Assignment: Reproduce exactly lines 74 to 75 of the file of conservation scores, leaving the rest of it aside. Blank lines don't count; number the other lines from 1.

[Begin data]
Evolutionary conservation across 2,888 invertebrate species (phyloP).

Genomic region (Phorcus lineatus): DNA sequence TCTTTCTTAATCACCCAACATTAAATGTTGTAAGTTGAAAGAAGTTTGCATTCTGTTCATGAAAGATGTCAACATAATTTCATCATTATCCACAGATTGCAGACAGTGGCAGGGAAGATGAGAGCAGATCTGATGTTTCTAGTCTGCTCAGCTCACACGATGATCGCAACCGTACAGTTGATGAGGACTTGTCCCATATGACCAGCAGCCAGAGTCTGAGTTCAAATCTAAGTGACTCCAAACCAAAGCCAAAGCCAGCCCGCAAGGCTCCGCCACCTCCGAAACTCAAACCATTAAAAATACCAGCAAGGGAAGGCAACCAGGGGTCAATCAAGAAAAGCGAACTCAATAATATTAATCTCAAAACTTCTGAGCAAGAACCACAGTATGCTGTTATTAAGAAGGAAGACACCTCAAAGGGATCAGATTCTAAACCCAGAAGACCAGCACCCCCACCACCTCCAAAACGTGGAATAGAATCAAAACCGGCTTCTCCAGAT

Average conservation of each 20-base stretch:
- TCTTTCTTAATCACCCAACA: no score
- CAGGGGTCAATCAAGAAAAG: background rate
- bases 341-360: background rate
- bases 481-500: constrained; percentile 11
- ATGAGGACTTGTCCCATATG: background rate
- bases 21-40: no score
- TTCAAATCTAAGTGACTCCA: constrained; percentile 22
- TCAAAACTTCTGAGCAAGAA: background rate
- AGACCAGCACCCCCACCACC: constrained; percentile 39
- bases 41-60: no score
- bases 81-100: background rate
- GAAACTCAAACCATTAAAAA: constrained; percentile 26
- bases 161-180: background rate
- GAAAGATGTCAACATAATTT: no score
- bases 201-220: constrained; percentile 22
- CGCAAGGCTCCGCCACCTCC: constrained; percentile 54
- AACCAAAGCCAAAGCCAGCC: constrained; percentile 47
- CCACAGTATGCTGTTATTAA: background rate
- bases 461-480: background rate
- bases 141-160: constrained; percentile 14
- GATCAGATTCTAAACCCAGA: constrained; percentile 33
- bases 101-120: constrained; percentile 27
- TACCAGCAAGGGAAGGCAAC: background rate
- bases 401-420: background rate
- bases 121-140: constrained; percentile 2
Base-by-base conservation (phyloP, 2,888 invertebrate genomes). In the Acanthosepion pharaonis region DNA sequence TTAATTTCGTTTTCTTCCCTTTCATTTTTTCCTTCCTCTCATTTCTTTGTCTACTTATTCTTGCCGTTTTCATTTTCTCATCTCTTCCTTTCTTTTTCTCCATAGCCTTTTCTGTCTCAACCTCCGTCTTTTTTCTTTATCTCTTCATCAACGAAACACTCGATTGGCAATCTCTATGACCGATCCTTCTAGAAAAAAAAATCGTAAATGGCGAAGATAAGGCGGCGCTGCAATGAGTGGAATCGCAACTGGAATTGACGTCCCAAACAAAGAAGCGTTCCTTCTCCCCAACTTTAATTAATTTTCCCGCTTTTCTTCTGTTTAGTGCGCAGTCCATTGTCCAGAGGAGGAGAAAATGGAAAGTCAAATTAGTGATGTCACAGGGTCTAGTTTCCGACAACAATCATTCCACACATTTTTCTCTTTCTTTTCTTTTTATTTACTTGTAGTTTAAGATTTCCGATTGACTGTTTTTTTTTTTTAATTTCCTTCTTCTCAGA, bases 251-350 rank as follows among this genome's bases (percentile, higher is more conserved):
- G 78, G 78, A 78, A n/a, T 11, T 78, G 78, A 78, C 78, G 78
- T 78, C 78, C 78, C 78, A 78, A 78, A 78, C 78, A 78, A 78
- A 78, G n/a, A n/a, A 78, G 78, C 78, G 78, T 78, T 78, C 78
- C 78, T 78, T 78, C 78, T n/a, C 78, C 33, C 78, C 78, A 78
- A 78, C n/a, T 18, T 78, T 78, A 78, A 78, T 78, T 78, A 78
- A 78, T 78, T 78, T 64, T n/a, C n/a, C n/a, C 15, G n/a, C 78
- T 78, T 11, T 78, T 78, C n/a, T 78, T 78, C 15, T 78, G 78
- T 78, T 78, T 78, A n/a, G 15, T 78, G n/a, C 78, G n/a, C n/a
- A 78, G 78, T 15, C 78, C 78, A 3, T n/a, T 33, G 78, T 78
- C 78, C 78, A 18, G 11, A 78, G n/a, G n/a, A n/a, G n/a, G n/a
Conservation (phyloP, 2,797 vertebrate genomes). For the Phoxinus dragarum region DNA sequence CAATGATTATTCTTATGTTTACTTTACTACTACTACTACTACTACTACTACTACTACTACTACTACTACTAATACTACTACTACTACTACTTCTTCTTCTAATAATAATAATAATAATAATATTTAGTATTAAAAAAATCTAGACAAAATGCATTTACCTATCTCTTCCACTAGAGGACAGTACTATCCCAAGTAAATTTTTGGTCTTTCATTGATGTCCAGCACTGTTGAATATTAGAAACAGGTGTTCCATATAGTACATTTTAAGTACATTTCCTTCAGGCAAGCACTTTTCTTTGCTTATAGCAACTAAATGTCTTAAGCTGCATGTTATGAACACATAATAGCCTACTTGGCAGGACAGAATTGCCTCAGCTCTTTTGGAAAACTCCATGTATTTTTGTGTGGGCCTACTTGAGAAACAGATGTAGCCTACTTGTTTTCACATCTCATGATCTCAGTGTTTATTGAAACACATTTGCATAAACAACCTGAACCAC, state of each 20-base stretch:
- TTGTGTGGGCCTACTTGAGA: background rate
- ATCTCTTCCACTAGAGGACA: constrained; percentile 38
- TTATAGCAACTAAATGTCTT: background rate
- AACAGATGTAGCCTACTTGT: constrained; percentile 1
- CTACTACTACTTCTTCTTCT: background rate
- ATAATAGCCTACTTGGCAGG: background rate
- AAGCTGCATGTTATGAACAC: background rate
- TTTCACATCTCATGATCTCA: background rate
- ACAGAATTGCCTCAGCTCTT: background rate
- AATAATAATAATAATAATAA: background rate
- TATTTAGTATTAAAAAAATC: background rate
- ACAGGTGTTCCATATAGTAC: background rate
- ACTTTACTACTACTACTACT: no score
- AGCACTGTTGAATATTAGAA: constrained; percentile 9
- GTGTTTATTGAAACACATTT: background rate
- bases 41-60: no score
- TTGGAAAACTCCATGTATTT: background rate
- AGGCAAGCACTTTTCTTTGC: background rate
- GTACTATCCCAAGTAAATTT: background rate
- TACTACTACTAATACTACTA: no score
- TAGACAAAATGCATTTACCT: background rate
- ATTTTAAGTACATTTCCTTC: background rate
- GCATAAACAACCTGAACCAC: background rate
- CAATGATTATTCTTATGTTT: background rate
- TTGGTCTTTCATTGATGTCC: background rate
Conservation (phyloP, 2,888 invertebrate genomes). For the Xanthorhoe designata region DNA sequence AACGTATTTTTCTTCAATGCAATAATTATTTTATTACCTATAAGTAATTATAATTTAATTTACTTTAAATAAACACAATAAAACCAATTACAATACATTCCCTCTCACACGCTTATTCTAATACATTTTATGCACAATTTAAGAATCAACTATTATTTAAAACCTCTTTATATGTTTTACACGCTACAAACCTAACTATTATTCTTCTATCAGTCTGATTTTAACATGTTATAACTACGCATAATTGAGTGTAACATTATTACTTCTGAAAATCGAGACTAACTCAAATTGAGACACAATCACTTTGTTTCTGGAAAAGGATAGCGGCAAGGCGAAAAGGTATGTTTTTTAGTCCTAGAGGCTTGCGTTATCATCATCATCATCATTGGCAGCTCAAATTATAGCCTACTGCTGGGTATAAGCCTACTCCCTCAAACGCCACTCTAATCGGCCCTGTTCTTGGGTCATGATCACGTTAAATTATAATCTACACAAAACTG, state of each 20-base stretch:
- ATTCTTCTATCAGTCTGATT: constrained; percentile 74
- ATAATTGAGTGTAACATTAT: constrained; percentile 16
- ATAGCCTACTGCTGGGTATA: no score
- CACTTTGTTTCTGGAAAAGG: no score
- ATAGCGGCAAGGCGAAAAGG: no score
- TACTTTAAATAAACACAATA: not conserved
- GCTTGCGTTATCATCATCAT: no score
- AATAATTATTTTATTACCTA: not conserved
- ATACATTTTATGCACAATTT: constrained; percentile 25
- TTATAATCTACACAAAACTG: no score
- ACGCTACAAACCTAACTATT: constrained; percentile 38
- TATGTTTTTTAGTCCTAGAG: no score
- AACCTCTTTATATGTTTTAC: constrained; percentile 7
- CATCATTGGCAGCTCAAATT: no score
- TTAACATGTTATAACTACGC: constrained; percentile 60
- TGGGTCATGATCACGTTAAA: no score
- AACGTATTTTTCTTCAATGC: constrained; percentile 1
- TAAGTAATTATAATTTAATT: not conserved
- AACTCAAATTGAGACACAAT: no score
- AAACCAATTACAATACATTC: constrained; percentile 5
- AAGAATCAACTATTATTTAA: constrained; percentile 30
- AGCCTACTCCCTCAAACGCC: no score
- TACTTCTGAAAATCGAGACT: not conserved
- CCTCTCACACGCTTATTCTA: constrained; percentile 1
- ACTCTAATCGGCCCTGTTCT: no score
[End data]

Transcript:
- AATAATTATTTTATTACCTA: not conserved
- ATACATTTTATGCACAATTT: constrained; percentile 25